Food And Wine: The Second Most Important Couple at Your Wedding.

How to pick the perfect wines to go with your carefully chosen menu. 

Next to the beauty of the ceremony and how gorgeous the bride looked, the thing most people will remember and talk about at any wedding is the food and wine. It is really one of the highlights of the reception and most people feel a ton of pressure to get it right when planning their wedding. Although it may seem intimidating at first, it is quite simple. 

 It is more than likely you have heard the saying, “red meat, red wine. White meat, white wine”. While that is a good rule of thumb, it turns out it isn’t exactly right. There are certain bold whites which work well with red meat and sweeter reds which make chicken dishes shines. It turns out there are six basic flavours to know about when it comes to wine and what to pair them with. They are fats, acid, bitter, sweet, salt, and alcohol. Each adds its own special je ne sais qua to any meal. So, let’s take a look at which pairings work best together and which to avoid. 

Bitter and fats:

If you are serving a super fatty dish like steak or, say, a lamb stew, a nice, deep Malbec would pair perfectly with it. Not only does the fat from the food cut the bitterness of the wine a little, the wine will balance the fat of the dish out, so you experience some of the subtler flavours from both. 

However, stay away from pairing bitter wine with bitter foods. Anything flavoured with citrus will do nothing for the wine. Better go with a slightly sweeter wine or something acidic. 

Acid:

Speaking of acid, acid pairs well with acid. If you have your heart set on your favourite vinaigrette dressing for the salad, best to pair it with what people in the know refer to as a crisp white wine. The acidity in each seems to help balance each other out, creating an enjoyable tartness. 

Acid also works well with high fatty dishes, for a lot of the reasons bitter and fats work well together. 

Sweet and Salty:

Yes, we are putting these two together, because who doesn’t love the complex palate of sweet and salty. It is what makes sea salt caramel so tasty or why chocolate covered peanuts are still such a hit. They just seem to bring out the best in each other. So, if you are having a cheese course, why not think about offering nice desert wine? Yum.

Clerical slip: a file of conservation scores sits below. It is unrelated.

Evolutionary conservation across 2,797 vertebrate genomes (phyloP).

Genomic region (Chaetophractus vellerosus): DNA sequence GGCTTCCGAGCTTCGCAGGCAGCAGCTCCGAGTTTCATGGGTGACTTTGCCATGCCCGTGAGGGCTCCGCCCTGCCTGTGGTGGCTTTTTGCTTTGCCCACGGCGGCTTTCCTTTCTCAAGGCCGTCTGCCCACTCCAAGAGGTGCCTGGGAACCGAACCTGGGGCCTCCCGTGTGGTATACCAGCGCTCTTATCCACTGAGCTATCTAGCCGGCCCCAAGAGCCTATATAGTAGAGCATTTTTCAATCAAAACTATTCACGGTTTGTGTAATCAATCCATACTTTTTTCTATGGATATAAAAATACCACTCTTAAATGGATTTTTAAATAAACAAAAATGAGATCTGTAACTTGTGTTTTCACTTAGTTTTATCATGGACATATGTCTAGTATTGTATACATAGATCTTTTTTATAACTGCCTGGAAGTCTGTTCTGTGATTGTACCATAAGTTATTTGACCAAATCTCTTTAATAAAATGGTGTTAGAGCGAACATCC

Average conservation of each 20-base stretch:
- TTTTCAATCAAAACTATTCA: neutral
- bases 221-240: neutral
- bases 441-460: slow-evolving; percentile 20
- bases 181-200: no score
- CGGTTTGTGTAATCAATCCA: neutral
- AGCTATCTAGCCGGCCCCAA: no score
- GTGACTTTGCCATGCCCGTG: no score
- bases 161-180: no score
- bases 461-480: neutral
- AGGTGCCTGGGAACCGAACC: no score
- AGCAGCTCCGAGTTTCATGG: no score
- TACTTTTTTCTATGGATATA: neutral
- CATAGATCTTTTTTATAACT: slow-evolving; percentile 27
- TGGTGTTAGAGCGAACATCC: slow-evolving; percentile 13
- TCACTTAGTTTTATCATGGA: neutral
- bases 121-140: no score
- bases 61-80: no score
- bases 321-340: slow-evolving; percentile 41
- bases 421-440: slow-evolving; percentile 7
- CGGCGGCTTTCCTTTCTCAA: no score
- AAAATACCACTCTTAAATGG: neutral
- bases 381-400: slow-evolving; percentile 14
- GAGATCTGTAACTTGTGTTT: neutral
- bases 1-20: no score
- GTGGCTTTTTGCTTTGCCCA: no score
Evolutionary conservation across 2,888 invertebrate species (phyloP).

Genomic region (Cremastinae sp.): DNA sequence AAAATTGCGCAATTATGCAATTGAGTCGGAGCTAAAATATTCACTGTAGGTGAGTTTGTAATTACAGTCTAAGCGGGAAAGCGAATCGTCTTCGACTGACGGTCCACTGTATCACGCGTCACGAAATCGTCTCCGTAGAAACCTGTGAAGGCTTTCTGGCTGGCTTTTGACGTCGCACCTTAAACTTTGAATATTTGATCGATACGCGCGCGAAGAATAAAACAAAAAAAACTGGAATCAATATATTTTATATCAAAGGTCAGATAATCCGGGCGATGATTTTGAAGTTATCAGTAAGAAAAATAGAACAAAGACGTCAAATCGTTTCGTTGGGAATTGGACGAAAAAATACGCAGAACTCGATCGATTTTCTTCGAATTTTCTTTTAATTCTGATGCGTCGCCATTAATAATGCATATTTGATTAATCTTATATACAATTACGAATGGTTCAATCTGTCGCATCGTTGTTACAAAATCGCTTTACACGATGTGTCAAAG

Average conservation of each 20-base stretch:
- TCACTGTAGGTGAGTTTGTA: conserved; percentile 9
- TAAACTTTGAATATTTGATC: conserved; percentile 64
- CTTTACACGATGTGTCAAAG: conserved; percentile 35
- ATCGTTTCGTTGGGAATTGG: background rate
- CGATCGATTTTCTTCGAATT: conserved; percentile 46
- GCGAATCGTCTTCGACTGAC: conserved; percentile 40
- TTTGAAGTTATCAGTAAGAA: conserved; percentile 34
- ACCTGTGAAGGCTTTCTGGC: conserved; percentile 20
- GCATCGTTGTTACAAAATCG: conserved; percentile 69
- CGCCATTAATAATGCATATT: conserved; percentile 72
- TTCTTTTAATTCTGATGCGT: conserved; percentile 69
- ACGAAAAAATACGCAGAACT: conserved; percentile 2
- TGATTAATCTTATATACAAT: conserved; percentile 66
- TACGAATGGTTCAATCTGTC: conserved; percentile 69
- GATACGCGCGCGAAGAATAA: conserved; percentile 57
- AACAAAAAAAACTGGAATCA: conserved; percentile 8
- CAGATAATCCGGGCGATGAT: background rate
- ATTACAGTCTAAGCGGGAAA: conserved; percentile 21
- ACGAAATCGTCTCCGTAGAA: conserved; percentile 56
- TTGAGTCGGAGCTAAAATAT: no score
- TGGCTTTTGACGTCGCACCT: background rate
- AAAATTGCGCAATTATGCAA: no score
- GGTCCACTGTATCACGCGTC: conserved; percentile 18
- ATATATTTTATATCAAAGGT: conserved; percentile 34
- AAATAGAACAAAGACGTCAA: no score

And of course, sweet and sweet work well on every level. So, when the cake comes out, make sure you have a tasty dessert wine on hand. 

Alcohol:

You are probably thinking to yourself, “but wait, doesn’t all wine have alcohol in it?” and while that is very true, some contain more than others. Wines with higher alcohol contents are great for fatty meals you want people to slow down and really enjoy. So, if you are serving fillet mignon, think about pairing with something upward of 15% alcohol content. The tartness of the alcohol will highlight the cut of meat while encouraging people to take their time and taking pleasure in the food. 

One Last Thing:

Don’t forget to take the “weight” of the wine into account too. Full bodied wines tend not to pair well with light food and vice versa. So, pairing a full-bodied red with a veggie quiche just isn’t going to work just like a super light desert white wine isn’t going to work with pepper steak. 

For more helpful hints and a printable cheat sheets to help with wine and food pairings and so much more, sign up for our course on how to plan your own wedding. Available in both desk top and mobile versions, it is like having your own personal wedding planner available 24/7!